Use of education programs to minimize the 30-day readmission of patients with congestive heart failure

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Garnering from Colleagues and Leadership

Hospitals are proper research settings that facilitate evidence-based inquiry and enable health professionals to find answers to critical health issues. However, the sensitivity of nursing research makes it necessary to seek approval from relevant authorities before commencing a research process. Ideally, medical or nursing research is sensitive because it involves human participants whose privacy, safety is paramount at each level, and research outcomes become a reference for many practicing health practitioners. Weierbach, Glick, Fletcher, Rowlands, & Lyder (2010) indicated that individuals intending to conduct research in a health institution should seek approval from Institution Review Board (IRB). Typically, IRB assesses the proposed project and determine the protection of participants and other critical aspects of the project. IRB reviews pilot studies, surveys, case studies, and other forms of inquiry. Therefore, I will submit a complete proposal copy to the IRB for review to seek approval.

Again, projects demand financial support. I will lobby support from the institution’s management team such as chief financial officer, human resource manager, and chief nursing officer because they are key decision makers. The success of the project will depend on persuading the leadership that there is a need for such intervention in the institution and it will improve the quality of care to the congestive heart failure (CHF) patients. Apart from the leadership, fellow staff members are also important because they will participate in the program. Therefore, I will have to convince them that the proposed solution will improve their working as well as the quality of care services they provide to patients with CHF. In short, I will have to lobby support from the relevant decision-making authorities and participants in the project to minimize resistance against the project.

Current Deficit

Congestive Heart Failure (CHF) is a common health risk among the aged, and across all ages depending on lifestyle and lineage. As health institutions battle with the high number of CHF patients, the primary challenge is how to minimize the rates of readmission rate within 30-days after discharge. The cost of inpatient hospitalization is on the rise, which makes the reduction of readmission of CHF patients a key quality concern. Notably, the Centers for Medicare and Medicaid Services (CMS) now uses 30-day readmission rates of CHF patients as one of its qualifying factors when allocating funds to health institutions within the United States (Trzeciak, Gaughan, Bosire, & Mazzarelli, 2016). Therefore, hospitals must make it an obligation to minimize 30-day readmission rates of CHF patients and achieve high quality score.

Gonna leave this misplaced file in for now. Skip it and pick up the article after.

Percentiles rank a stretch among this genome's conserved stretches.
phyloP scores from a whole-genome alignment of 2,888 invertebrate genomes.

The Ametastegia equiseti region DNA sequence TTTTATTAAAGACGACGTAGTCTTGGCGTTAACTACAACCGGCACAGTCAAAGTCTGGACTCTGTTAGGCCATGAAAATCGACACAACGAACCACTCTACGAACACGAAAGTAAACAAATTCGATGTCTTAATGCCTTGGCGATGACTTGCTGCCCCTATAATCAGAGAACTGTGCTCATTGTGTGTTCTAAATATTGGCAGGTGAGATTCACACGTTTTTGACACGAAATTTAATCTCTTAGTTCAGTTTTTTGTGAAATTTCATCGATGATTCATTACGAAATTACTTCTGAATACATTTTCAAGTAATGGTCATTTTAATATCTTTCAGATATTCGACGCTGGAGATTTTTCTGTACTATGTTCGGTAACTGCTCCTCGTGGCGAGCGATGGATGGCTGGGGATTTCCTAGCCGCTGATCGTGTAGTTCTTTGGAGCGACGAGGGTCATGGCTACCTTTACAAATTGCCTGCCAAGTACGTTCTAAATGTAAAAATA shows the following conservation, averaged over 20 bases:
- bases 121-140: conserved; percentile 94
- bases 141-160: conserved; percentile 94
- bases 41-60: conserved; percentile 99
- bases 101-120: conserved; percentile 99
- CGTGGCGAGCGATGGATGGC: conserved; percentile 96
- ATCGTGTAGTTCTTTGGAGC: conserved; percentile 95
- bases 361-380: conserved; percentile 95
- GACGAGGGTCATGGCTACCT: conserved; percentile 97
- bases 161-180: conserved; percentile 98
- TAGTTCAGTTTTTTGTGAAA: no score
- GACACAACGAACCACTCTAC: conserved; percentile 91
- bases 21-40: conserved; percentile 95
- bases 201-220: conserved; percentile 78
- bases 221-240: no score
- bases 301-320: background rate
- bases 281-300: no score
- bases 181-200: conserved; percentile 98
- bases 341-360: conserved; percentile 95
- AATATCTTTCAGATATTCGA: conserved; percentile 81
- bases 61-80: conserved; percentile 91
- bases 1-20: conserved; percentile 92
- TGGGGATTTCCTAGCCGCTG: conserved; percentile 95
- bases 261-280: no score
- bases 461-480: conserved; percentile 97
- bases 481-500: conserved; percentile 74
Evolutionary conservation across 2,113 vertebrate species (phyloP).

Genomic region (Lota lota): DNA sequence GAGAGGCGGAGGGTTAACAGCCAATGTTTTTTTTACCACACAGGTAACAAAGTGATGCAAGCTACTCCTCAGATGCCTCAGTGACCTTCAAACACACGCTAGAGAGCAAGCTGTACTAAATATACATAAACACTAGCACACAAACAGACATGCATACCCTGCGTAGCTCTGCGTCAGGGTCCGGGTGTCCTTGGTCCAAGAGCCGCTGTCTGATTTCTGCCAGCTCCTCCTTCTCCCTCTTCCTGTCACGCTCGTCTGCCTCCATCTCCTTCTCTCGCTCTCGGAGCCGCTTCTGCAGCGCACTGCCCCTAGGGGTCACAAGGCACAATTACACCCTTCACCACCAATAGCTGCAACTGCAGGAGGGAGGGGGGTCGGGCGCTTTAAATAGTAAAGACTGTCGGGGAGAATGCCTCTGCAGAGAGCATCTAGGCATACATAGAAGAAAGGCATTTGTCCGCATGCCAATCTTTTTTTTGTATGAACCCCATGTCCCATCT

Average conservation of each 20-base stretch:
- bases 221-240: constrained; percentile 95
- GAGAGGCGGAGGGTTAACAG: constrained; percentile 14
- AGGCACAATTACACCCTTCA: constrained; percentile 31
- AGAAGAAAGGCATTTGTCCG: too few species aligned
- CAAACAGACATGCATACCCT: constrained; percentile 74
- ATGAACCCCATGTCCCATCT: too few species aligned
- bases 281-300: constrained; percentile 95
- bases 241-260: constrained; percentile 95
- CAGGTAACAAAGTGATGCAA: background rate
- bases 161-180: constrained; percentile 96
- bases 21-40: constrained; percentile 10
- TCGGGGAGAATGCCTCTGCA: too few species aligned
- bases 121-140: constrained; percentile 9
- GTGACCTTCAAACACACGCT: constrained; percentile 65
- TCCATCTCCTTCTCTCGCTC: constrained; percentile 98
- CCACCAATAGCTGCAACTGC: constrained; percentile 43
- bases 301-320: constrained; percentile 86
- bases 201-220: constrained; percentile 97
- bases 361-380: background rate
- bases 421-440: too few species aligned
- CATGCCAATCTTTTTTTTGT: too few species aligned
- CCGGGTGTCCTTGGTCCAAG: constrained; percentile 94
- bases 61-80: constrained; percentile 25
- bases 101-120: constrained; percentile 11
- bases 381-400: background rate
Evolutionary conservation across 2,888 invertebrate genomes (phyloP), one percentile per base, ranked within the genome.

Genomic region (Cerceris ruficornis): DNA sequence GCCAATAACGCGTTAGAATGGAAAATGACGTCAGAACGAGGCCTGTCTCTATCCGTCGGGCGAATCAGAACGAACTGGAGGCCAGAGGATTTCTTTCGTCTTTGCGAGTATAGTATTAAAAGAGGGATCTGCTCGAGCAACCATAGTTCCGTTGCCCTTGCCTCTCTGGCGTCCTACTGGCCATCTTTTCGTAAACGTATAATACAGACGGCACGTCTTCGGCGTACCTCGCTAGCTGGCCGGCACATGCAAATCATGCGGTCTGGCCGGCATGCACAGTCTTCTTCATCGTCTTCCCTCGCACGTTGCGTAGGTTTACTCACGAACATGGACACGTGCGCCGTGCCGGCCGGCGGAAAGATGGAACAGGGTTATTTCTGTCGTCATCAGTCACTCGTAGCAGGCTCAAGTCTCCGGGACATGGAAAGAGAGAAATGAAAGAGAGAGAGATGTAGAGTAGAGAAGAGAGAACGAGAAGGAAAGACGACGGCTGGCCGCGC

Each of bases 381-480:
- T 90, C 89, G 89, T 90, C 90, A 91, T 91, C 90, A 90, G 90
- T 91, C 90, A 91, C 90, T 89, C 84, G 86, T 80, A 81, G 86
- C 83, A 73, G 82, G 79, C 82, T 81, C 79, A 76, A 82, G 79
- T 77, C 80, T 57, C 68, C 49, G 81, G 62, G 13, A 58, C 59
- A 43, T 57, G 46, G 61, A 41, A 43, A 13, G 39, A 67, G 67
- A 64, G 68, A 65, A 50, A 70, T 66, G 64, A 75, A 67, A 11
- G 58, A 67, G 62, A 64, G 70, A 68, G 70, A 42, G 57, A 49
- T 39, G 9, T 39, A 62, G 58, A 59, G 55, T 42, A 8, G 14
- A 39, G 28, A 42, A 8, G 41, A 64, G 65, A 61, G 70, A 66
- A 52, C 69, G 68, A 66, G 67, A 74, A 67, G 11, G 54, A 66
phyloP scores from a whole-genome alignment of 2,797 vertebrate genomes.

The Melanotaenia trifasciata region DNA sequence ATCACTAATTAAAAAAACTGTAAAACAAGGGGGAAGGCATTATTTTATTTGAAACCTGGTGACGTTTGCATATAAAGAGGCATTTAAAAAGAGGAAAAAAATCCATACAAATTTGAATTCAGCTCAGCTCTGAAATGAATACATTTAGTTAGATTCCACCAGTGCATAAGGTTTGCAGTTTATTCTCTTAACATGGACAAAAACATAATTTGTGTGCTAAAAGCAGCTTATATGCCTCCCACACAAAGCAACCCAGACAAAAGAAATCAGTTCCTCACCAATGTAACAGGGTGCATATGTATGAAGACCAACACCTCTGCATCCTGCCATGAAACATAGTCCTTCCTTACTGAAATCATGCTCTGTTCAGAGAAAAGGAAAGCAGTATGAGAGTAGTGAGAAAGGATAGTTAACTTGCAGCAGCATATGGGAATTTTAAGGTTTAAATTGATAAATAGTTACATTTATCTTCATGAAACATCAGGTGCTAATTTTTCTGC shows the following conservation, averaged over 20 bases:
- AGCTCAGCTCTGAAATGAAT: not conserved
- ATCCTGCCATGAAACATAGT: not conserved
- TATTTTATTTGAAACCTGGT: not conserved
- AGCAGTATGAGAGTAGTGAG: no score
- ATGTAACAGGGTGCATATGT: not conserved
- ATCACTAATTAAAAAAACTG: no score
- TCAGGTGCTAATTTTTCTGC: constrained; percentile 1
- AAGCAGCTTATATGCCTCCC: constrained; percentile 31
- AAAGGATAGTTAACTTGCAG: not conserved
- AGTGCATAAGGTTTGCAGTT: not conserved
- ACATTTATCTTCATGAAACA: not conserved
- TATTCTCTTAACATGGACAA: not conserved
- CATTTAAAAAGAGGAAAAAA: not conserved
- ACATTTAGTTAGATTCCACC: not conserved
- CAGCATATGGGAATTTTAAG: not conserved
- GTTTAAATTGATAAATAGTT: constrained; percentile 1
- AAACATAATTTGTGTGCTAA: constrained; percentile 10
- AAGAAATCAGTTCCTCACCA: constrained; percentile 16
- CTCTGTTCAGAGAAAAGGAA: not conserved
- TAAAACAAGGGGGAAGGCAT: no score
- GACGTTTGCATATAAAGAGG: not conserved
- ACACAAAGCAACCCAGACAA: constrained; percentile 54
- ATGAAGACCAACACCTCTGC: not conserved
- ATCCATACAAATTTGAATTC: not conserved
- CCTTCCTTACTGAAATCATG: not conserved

Second, the treatment process for CHF patients can be quite successful. Nevertheless, caregivers cannot guarantee post-discharge safety. Traditionally, discharge of patients with CHF only occurs when caregivers have sufficient evidence that they are well. Post-discharge care is the primary challenge because patients may lack the self-care skills to manage themselves. The same way, family members may have inadequate knowledge about management of CHF. Environmental conditions within the home of CHF patients can also create a barrier for self-care management. For instance, nurses may be willing to conduct follow-ups through telephone support and home monitoring, but that depends on patient’s knowledge of self-care skills.

Within the institution where this project will take place; there is no comprehensive patient education program specifically for CHF patients. Such patients receive health interventions, but their safety becomes an issue after discharge. Due to the limited knowledge on CHF and self-care management, the rate of readmission within 30-days after discharge is overwhelming. Therefore, the project seeks to fill the gap by proposing a comprehensive education program that will assist CHF patients to gain knowledge on their conditions and important self-care behavior. The program will also involve families of patients who may help them enhance post-discharge safety and possible reduce 30-day readmission rates within the health institution.